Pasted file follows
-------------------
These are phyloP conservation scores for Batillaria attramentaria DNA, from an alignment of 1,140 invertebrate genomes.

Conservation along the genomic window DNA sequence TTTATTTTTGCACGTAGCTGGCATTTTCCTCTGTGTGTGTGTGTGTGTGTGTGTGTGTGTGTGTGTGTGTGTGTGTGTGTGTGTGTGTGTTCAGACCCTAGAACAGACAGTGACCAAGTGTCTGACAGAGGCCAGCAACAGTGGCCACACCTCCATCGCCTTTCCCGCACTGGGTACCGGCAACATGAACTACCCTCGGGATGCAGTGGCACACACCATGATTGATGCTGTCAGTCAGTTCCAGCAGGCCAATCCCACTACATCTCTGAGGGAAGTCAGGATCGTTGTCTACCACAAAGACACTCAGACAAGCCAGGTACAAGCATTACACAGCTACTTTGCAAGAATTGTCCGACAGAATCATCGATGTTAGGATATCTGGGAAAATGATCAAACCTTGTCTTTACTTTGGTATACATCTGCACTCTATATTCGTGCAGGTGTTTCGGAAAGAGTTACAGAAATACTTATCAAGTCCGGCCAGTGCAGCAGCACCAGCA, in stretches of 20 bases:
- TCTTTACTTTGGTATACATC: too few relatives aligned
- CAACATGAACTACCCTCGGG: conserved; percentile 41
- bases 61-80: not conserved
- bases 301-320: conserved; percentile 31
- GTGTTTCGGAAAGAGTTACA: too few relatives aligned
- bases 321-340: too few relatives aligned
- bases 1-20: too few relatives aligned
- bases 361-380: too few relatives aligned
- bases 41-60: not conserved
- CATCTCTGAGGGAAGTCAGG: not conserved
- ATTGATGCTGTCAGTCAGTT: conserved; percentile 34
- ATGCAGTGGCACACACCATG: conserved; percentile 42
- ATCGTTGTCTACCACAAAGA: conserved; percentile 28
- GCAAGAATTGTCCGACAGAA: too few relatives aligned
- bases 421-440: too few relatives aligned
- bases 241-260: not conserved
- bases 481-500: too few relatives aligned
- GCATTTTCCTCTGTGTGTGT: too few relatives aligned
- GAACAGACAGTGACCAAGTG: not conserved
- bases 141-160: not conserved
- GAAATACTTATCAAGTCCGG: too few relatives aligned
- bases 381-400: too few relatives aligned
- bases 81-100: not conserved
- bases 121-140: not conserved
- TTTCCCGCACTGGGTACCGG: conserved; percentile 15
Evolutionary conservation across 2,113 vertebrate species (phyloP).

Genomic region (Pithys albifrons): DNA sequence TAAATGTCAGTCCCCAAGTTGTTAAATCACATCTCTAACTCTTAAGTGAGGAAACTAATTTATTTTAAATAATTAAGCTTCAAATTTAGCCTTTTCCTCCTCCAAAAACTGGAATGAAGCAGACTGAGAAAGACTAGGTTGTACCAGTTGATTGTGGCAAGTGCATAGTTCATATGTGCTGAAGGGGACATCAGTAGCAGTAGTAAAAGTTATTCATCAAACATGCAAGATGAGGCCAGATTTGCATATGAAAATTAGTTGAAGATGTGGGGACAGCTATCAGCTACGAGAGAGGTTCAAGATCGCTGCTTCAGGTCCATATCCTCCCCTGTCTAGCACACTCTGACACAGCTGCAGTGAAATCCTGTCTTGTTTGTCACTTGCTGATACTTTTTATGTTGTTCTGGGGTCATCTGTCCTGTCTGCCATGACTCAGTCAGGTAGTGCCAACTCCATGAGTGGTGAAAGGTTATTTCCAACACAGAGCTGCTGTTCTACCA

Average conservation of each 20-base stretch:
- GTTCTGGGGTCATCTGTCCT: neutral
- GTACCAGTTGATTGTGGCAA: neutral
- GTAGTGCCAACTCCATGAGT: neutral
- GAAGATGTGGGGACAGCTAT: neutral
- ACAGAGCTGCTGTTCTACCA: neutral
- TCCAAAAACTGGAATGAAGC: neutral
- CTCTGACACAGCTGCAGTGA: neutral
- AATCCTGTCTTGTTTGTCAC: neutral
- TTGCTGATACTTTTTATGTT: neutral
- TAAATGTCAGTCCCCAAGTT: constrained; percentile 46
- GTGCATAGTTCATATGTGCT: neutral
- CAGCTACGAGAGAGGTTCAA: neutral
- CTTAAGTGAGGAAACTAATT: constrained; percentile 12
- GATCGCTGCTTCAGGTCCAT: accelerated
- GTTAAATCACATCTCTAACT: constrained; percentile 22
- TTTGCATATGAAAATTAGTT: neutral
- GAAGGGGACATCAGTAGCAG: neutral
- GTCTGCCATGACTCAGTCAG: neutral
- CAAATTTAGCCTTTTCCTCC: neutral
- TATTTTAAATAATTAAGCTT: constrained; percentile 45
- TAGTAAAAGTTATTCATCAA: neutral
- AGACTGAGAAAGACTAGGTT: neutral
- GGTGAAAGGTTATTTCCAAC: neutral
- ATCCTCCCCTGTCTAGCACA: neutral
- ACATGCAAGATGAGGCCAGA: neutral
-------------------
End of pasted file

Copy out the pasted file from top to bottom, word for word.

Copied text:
These are phyloP conservation scores for Batillaria attramentaria DNA, from an alignment of 1,140 invertebrate genomes.

Conservation along the genomic window DNA sequence TTTATTTTTGCACGTAGCTGGCATTTTCCTCTGTGTGTGTGTGTGTGTGTGTGTGTGTGTGTGTGTGTGTGTGTGTGTGTGTGTGTGTGTTCAGACCCTAGAACAGACAGTGACCAAGTGTCTGACAGAGGCCAGCAACAGTGGCCACACCTCCATCGCCTTTCCCGCACTGGGTACCGGCAACATGAACTACCCTCGGGATGCAGTGGCACACACCATGATTGATGCTGTCAGTCAGTTCCAGCAGGCCAATCCCACTACATCTCTGAGGGAAGTCAGGATCGTTGTCTACCACAAAGACACTCAGACAAGCCAGGTACAAGCATTACACAGCTACTTTGCAAGAATTGTCCGACAGAATCATCGATGTTAGGATATCTGGGAAAATGATCAAACCTTGTCTTTACTTTGGTATACATCTGCACTCTATATTCGTGCAGGTGTTTCGGAAAGAGTTACAGAAATACTTATCAAGTCCGGCCAGTGCAGCAGCACCAGCA, in stretches of 20 bases:
- TCTTTACTTTGGTATACATC: too few relatives aligned
- CAACATGAACTACCCTCGGG: conserved; percentile 41
- bases 61-80: not conserved
- bases 301-320: conserved; percentile 31
- GTGTTTCGGAAAGAGTTACA: too few relatives aligned
- bases 321-340: too few relatives aligned
- bases 1-20: too few relatives aligned
- bases 361-380: too few relatives aligned
- bases 41-60: not conserved
- CATCTCTGAGGGAAGTCAGG: not conserved
- ATTGATGCTGTCAGTCAGTT: conserved; percentile 34
- ATGCAGTGGCACACACCATG: conserved; percentile 42
- ATCGTTGTCTACCACAAAGA: conserved; percentile 28
- GCAAGAATTGTCCGACAGAA: too few relatives aligned
- bases 421-440: too few relatives aligned
- bases 241-260: not conserved
- bases 481-500: too few relatives aligned
- GCATTTTCCTCTGTGTGTGT: too few relatives aligned
- GAACAGACAGTGACCAAGTG: not conserved
- bases 141-160: not conserved
- GAAATACTTATCAAGTCCGG: too few relatives aligned
- bases 381-400: too few relatives aligned
- bases 81-100: not conserved
- bases 121-140: not conserved
- TTTCCCGCACTGGGTACCGG: conserved; percentile 15
Evolutionary conservation across 2,113 vertebrate species (phyloP).

Genomic region (Pithys albifrons): DNA sequence TAAATGTCAGTCCCCAAGTTGTTAAATCACATCTCTAACTCTTAAGTGAGGAAACTAATTTATTTTAAATAATTAAGCTTCAAATTTAGCCTTTTCCTCCTCCAAAAACTGGAATGAAGCAGACTGAGAAAGACTAGGTTGTACCAGTTGATTGTGGCAAGTGCATAGTTCATATGTGCTGAAGGGGACATCAGTAGCAGTAGTAAAAGTTATTCATCAAACATGCAAGATGAGGCCAGATTTGCATATGAAAATTAGTTGAAGATGTGGGGACAGCTATCAGCTACGAGAGAGGTTCAAGATCGCTGCTTCAGGTCCATATCCTCCCCTGTCTAGCACACTCTGACACAGCTGCAGTGAAATCCTGTCTTGTTTGTCACTTGCTGATACTTTTTATGTTGTTCTGGGGTCATCTGTCCTGTCTGCCATGACTCAGTCAGGTAGTGCCAACTCCATGAGTGGTGAAAGGTTATTTCCAACACAGAGCTGCTGTTCTACCA

Average conservation of each 20-base stretch:
- GTTCTGGGGTCATCTGTCCT: neutral
- GTACCAGTTGATTGTGGCAA: neutral
- GTAGTGCCAACTCCATGAGT: neutral
- GAAGATGTGGGGACAGCTAT: neutral
- ACAGAGCTGCTGTTCTACCA: neutral
- TCCAAAAACTGGAATGAAGC: neutral
- CTCTGACACAGCTGCAGTGA: neutral
- AATCCTGTCTTGTTTGTCAC: neutral
- TTGCTGATACTTTTTATGTT: neutral
- TAAATGTCAGTCCCCAAGTT: constrained; percentile 46
- GTGCATAGTTCATATGTGCT: neutral
- CAGCTACGAGAGAGGTTCAA: neutral
- CTTAAGTGAGGAAACTAATT: constrained; percentile 12
- GATCGCTGCTTCAGGTCCAT: accelerated
- GTTAAATCACATCTCTAACT: constrained; percentile 22
- TTTGCATATGAAAATTAGTT: neutral
- GAAGGGGACATCAGTAGCAG: neutral
- GTCTGCCATGACTCAGTCAG: neutral
- CAAATTTAGCCTTTTCCTCC: neutral
- TATTTTAAATAATTAAGCTT: constrained; percentile 45
- TAGTAAAAGTTATTCATCAA: neutral
- AGACTGAGAAAGACTAGGTT: neutral
- GGTGAAAGGTTATTTCCAAC: neutral
- ATCCTCCCCTGTCTAGCACA: neutral
- ACATGCAAGATGAGGCCAGA: neutral